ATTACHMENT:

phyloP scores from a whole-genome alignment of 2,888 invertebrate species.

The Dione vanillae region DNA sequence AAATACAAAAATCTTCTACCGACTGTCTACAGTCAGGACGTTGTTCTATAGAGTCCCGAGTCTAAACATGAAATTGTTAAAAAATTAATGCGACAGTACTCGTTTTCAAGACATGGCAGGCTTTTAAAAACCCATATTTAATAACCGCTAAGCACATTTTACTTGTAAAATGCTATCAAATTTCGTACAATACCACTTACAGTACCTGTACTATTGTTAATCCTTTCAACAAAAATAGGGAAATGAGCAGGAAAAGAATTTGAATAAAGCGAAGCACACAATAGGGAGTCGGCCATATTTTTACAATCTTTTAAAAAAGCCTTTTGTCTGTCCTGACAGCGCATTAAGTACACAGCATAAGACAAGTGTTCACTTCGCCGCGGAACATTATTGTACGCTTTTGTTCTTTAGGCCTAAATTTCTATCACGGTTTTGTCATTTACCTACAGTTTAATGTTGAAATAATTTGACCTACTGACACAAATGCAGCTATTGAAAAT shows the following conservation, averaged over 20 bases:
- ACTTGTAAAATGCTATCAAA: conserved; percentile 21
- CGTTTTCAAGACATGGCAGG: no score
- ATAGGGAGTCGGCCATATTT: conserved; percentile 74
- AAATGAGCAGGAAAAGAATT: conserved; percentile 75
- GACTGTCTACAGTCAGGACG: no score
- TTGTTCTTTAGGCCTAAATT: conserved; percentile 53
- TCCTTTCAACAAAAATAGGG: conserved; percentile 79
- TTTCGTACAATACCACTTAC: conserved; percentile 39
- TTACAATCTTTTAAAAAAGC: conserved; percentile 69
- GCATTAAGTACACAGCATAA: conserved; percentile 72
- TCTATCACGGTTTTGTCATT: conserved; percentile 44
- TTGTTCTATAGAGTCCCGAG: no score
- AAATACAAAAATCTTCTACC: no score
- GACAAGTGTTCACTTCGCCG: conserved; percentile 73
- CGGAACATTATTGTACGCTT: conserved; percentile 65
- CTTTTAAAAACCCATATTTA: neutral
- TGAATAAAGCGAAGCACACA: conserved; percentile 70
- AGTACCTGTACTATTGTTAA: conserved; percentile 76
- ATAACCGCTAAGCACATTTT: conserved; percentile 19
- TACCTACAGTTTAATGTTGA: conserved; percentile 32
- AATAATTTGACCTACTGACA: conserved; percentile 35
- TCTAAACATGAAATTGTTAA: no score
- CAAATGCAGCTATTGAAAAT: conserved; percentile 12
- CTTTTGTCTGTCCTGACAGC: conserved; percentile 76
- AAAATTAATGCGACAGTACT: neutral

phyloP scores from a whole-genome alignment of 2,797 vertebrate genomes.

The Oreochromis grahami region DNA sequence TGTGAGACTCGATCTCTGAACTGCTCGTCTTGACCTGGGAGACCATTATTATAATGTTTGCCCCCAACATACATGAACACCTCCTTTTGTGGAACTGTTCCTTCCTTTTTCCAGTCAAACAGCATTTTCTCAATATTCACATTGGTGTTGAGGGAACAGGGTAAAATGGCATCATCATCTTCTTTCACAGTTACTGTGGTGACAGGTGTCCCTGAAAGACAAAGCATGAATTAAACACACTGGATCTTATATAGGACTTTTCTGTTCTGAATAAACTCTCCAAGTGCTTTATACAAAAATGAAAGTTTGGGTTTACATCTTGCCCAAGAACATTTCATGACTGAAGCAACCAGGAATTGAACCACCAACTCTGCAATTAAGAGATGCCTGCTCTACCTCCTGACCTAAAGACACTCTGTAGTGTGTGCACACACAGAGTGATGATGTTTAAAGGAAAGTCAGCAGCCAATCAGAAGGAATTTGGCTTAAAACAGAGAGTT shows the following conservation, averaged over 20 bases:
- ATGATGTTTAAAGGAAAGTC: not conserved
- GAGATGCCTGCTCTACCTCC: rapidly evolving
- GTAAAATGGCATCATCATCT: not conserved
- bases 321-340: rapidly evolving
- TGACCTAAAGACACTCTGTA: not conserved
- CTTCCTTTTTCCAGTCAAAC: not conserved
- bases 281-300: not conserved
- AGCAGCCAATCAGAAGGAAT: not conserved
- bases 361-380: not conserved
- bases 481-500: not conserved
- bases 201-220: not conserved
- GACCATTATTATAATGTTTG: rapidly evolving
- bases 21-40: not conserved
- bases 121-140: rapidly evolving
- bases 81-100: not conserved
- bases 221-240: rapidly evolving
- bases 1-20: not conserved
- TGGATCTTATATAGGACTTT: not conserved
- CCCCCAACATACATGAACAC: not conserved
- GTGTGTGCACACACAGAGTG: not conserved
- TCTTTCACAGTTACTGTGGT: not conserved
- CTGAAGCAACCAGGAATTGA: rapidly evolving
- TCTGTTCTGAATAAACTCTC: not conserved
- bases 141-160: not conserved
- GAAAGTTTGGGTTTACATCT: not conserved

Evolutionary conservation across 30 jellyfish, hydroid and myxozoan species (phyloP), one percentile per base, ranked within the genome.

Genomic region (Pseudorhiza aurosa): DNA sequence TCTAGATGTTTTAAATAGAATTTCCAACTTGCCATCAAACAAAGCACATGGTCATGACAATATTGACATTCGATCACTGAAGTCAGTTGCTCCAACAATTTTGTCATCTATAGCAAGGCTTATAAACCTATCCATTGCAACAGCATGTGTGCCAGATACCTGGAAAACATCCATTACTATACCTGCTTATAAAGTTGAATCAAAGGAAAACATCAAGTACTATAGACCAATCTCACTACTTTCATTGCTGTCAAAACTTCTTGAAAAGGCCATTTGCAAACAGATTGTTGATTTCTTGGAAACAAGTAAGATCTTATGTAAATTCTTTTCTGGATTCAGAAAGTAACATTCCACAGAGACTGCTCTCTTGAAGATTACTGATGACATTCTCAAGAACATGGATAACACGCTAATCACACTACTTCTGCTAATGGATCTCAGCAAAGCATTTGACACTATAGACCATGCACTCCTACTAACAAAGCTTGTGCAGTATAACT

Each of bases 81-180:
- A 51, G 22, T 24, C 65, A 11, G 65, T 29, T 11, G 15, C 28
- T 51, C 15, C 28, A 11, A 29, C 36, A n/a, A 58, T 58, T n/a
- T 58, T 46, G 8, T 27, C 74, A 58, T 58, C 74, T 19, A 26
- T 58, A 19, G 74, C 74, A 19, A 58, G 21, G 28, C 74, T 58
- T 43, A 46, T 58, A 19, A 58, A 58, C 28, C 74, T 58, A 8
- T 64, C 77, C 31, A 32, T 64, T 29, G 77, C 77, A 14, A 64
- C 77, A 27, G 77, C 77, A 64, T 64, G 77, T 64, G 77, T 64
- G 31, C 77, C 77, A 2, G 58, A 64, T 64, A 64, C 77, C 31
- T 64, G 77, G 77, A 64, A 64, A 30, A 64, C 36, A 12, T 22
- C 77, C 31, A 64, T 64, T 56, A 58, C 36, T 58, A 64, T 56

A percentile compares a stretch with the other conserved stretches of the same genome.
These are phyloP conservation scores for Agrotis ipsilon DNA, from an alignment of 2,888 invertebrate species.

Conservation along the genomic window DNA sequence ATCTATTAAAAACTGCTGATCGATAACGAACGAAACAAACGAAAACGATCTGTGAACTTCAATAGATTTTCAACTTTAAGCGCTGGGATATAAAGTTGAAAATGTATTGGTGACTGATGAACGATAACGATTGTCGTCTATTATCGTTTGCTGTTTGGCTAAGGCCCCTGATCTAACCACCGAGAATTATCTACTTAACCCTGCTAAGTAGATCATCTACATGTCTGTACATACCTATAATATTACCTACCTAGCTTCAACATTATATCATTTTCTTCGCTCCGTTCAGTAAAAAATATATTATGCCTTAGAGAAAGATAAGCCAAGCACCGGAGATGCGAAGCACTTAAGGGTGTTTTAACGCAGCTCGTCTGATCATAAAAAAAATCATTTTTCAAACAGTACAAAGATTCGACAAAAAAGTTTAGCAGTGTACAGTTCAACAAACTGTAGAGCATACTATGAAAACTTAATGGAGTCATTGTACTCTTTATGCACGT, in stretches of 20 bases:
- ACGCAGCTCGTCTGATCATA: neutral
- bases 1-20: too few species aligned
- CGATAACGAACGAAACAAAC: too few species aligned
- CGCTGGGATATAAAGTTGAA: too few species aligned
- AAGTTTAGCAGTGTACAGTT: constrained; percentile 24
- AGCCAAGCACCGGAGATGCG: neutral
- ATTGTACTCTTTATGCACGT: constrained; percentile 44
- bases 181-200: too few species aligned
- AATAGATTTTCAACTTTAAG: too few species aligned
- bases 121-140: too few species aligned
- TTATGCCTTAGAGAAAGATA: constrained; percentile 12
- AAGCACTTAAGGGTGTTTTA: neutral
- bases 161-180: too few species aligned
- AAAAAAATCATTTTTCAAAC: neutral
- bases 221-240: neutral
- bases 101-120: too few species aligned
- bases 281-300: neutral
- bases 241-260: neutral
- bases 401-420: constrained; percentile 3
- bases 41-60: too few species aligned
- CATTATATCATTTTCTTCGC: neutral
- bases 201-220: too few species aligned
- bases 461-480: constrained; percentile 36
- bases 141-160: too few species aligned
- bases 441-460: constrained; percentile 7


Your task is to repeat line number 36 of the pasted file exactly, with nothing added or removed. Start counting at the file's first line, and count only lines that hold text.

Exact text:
- bases 281-300: not conserved